Five ‘major’ lawn mistakes to ‘avoid’ to stop you ‘killing’ your grass

Now in the midst of spring, homeowners are beginning to prepare their garden for the season – including their lawns. However, most households don’t realise that the things they are doing to help their lawn are actually hurting it. Brian Davenport, gardening expert and co-founder of The Solar Centre, has shared several mistakes to avoid this season.

He said: “We all want our lawns to look healthy and beautiful, especially during the spring and summer seasons, but there are some major mistakes you could be making that are damaging your grass.”

1. Too much or too little water 

The expert claimed that over-saturating a lawn can cause it to flood and become wet and muddy, which will end up “rotting the roots and killing the grass”.

But in contrast, too little water will cause grass blades to “turn brown and the ground to become dry and cracked, “which will also lead to grass roots dying but also for “weeds to grow instead.”

To combat this, Brian urged homeowners to stick to an infrequent water schedule to “avoid damaging their lawn”.

He said: “Grass only needs an inch of water each week to grow at a normal rate, and this will normally be provided by rainfall.

“During warmer months, you can water your grass two to three times per week to account for a lack of rainfall but be careful not to soak it as the ground will be dryer and may not absorb excess water.”

Homeowners should also be wary of any restrictions of watering grass, particularly in the summer when droughts can lead to hosepipe bans.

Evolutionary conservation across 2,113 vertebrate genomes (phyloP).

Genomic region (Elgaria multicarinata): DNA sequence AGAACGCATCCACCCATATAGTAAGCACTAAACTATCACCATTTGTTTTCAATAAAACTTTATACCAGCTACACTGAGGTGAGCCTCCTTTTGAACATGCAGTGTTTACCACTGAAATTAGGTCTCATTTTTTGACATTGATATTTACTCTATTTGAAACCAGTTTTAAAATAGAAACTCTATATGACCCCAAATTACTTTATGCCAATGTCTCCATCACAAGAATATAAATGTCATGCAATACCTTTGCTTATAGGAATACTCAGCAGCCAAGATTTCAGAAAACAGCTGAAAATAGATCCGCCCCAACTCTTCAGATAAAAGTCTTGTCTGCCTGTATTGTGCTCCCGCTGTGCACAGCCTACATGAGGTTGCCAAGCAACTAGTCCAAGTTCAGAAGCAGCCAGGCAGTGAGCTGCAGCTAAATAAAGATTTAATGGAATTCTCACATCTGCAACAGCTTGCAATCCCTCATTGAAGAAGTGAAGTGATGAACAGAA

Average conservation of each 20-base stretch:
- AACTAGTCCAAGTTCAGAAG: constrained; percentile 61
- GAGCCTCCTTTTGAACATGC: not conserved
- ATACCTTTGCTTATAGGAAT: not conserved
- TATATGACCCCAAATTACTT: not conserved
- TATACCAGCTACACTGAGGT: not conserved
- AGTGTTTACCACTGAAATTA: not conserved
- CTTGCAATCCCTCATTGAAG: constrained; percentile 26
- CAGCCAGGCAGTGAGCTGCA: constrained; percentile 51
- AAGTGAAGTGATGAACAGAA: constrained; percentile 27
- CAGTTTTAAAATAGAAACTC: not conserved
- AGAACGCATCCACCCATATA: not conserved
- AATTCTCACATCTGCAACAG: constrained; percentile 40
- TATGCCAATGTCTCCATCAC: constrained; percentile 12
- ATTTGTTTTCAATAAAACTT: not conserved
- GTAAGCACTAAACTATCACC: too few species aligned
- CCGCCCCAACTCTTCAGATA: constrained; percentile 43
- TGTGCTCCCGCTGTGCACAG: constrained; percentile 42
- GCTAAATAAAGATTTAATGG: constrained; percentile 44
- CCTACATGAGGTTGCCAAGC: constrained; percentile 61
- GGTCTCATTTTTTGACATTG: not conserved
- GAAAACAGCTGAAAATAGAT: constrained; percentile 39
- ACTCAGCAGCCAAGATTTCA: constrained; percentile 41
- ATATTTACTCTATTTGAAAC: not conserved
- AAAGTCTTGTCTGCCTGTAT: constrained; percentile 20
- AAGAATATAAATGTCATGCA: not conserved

2. Overcutting grass

Cutting the lawn too short may seem like a good solution to prolong the need to cut it again, but “this will damage the grass”. The expert explained: “By cutting the grass too close to the root, it will diminish its ability to absorb much needed nutrients to grow.”

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This limits a lawn’s ability to absorb sunshine which is essential for photosynthesis and ultimately weakens the root system.

Per session of lawn mowing, gardeners should not cut off more than a third of the grass blade, and it will grow best when it stands to at least three inches.

3. Cutting grass with dull blades

Dull lawn mower blades will tear the grass instead of cutting it properly, resulting in the grass looking “shredded”. Tearing grass blades will also impact its growth, as they will likely grow back light-coloured tips which can appear “brown and make your lawn look dead and unhealthy”, according to Brian.

Torn grass is also far more susceptible to diseases, so make sure to sharpen mower blades for every 25 hours of use, which equates to roughly twice per season.

It is best to take them to be professionally sharpened to ensure it is done properly, but blades can also be sharpened at home with the right tools.

4. Removing lawn clippings

Plenty of people make the mistake of removing the clippings left over from cutting the grass, but clippings “can actually help grass growth”, reveal the expert.

Brian said: “Cuttings are essentially free fertiliser as they increase the percentage of nitrogen present which can reduce the need for other methods of fertilisation, and it is an essential nutrient for grass growth and general health.

“Known as grasscycling, it’s far more sustainable to leave the cuttings where they are. Not only will it benefit the grass, but it will prevent them from being deposited in landfills where it will release high quantities of methane gas.”

However, it is important to cut the lawn at least every six weeks to produce small clippings that will decompose quickly.

5. Planting one type of grass seed

Gardeners should plant  variety of seeds to grow a “healthy and even” lawn, as the specifications and strengths of each seed can balance each other as they grow.

The lawn pro explained: “Turf that is grown from several types of grass seeds is far more likely to survive intense weather conditions, from heat and drought to heavy rainfall and cold, over grass grown from one seed type.”

Before reseeding a lawn, gardeners should always do their research or consult a professional to find the seeds most suited to their needs and climate.

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